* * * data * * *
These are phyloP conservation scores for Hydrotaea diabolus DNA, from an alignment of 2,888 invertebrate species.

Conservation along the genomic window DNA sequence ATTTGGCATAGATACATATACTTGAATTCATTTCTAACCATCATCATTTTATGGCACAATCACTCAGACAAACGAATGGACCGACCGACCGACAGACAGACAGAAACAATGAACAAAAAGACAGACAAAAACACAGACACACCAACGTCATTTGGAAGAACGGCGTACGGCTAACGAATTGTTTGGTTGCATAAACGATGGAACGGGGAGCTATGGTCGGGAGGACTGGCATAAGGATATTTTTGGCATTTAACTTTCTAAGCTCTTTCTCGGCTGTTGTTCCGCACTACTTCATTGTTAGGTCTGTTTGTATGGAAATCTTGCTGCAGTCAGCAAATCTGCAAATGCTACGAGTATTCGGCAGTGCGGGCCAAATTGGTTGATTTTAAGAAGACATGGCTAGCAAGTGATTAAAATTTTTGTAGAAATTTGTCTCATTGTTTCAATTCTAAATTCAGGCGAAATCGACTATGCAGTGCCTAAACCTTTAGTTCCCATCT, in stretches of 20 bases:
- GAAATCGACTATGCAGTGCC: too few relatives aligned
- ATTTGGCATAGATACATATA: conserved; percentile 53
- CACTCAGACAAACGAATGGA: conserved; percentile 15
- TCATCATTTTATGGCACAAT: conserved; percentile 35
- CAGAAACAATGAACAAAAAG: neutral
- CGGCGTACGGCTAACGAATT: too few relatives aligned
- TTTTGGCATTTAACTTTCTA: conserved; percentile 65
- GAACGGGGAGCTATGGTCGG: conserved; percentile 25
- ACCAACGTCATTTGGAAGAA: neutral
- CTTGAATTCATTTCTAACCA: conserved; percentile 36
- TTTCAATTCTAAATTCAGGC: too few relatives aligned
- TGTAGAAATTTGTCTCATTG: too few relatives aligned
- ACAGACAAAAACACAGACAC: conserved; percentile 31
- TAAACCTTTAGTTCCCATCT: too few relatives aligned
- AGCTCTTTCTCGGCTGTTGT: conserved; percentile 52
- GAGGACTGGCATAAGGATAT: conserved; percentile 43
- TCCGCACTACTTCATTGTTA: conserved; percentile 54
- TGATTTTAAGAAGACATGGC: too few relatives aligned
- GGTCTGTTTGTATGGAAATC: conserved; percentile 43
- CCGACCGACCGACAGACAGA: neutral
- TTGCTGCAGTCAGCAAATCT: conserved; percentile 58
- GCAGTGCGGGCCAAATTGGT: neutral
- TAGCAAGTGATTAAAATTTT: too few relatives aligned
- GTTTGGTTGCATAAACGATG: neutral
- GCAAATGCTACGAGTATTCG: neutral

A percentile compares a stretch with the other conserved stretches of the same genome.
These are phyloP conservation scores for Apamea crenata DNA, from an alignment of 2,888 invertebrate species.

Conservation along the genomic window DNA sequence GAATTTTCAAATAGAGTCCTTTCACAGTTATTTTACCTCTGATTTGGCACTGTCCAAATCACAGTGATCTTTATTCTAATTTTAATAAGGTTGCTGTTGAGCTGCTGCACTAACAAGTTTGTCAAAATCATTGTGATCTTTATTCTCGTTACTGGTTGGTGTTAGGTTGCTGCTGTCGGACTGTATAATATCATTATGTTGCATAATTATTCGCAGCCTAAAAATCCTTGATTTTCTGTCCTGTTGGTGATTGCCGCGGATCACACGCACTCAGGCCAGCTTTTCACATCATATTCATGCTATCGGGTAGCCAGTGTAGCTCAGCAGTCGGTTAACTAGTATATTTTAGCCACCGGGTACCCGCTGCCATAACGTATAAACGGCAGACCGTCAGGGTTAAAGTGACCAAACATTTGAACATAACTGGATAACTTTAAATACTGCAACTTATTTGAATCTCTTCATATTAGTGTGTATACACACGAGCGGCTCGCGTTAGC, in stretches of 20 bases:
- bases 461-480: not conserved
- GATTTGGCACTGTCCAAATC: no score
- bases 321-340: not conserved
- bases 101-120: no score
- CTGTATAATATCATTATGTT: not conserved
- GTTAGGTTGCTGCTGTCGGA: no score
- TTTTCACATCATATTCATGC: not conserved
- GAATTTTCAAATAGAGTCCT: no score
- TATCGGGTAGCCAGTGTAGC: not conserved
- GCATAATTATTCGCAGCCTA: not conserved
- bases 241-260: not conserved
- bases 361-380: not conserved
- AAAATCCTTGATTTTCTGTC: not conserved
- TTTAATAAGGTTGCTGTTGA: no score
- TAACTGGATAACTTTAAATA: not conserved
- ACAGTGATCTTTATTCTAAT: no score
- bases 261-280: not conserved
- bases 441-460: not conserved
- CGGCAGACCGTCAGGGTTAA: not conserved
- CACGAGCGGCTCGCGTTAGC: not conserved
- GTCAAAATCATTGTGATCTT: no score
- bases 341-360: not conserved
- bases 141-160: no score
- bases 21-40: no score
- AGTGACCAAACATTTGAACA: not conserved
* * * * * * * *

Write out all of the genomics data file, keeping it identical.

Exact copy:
These are phyloP conservation scores for Hydrotaea diabolus DNA, from an alignment of 2,888 invertebrate species.

Conservation along the genomic window DNA sequence ATTTGGCATAGATACATATACTTGAATTCATTTCTAACCATCATCATTTTATGGCACAATCACTCAGACAAACGAATGGACCGACCGACCGACAGACAGACAGAAACAATGAACAAAAAGACAGACAAAAACACAGACACACCAACGTCATTTGGAAGAACGGCGTACGGCTAACGAATTGTTTGGTTGCATAAACGATGGAACGGGGAGCTATGGTCGGGAGGACTGGCATAAGGATATTTTTGGCATTTAACTTTCTAAGCTCTTTCTCGGCTGTTGTTCCGCACTACTTCATTGTTAGGTCTGTTTGTATGGAAATCTTGCTGCAGTCAGCAAATCTGCAAATGCTACGAGTATTCGGCAGTGCGGGCCAAATTGGTTGATTTTAAGAAGACATGGCTAGCAAGTGATTAAAATTTTTGTAGAAATTTGTCTCATTGTTTCAATTCTAAATTCAGGCGAAATCGACTATGCAGTGCCTAAACCTTTAGTTCCCATCT, in stretches of 20 bases:
- GAAATCGACTATGCAGTGCC: too few relatives aligned
- ATTTGGCATAGATACATATA: conserved; percentile 53
- CACTCAGACAAACGAATGGA: conserved; percentile 15
- TCATCATTTTATGGCACAAT: conserved; percentile 35
- CAGAAACAATGAACAAAAAG: neutral
- CGGCGTACGGCTAACGAATT: too few relatives aligned
- TTTTGGCATTTAACTTTCTA: conserved; percentile 65
- GAACGGGGAGCTATGGTCGG: conserved; percentile 25
- ACCAACGTCATTTGGAAGAA: neutral
- CTTGAATTCATTTCTAACCA: conserved; percentile 36
- TTTCAATTCTAAATTCAGGC: too few relatives aligned
- TGTAGAAATTTGTCTCATTG: too few relatives aligned
- ACAGACAAAAACACAGACAC: conserved; percentile 31
- TAAACCTTTAGTTCCCATCT: too few relatives aligned
- AGCTCTTTCTCGGCTGTTGT: conserved; percentile 52
- GAGGACTGGCATAAGGATAT: conserved; percentile 43
- TCCGCACTACTTCATTGTTA: conserved; percentile 54
- TGATTTTAAGAAGACATGGC: too few relatives aligned
- GGTCTGTTTGTATGGAAATC: conserved; percentile 43
- CCGACCGACCGACAGACAGA: neutral
- TTGCTGCAGTCAGCAAATCT: conserved; percentile 58
- GCAGTGCGGGCCAAATTGGT: neutral
- TAGCAAGTGATTAAAATTTT: too few relatives aligned
- GTTTGGTTGCATAAACGATG: neutral
- GCAAATGCTACGAGTATTCG: neutral

A percentile compares a stretch with the other conserved stretches of the same genome.
These are phyloP conservation scores for Apamea crenata DNA, from an alignment of 2,888 invertebrate species.

Conservation along the genomic window DNA sequence GAATTTTCAAATAGAGTCCTTTCACAGTTATTTTACCTCTGATTTGGCACTGTCCAAATCACAGTGATCTTTATTCTAATTTTAATAAGGTTGCTGTTGAGCTGCTGCACTAACAAGTTTGTCAAAATCATTGTGATCTTTATTCTCGTTACTGGTTGGTGTTAGGTTGCTGCTGTCGGACTGTATAATATCATTATGTTGCATAATTATTCGCAGCCTAAAAATCCTTGATTTTCTGTCCTGTTGGTGATTGCCGCGGATCACACGCACTCAGGCCAGCTTTTCACATCATATTCATGCTATCGGGTAGCCAGTGTAGCTCAGCAGTCGGTTAACTAGTATATTTTAGCCACCGGGTACCCGCTGCCATAACGTATAAACGGCAGACCGTCAGGGTTAAAGTGACCAAACATTTGAACATAACTGGATAACTTTAAATACTGCAACTTATTTGAATCTCTTCATATTAGTGTGTATACACACGAGCGGCTCGCGTTAGC, in stretches of 20 bases:
- bases 461-480: not conserved
- GATTTGGCACTGTCCAAATC: no score
- bases 321-340: not conserved
- bases 101-120: no score
- CTGTATAATATCATTATGTT: not conserved
- GTTAGGTTGCTGCTGTCGGA: no score
- TTTTCACATCATATTCATGC: not conserved
- GAATTTTCAAATAGAGTCCT: no score
- TATCGGGTAGCCAGTGTAGC: not conserved
- GCATAATTATTCGCAGCCTA: not conserved
- bases 241-260: not conserved
- bases 361-380: not conserved
- AAAATCCTTGATTTTCTGTC: not conserved
- TTTAATAAGGTTGCTGTTGA: no score
- TAACTGGATAACTTTAAATA: not conserved
- ACAGTGATCTTTATTCTAAT: no score
- bases 261-280: not conserved
- bases 441-460: not conserved
- CGGCAGACCGTCAGGGTTAA: not conserved
- CACGAGCGGCTCGCGTTAGC: not conserved
- GTCAAAATCATTGTGATCTT: no score
- bases 341-360: not conserved
- bases 141-160: no score
- bases 21-40: no score
- AGTGACCAAACATTTGAACA: not conserved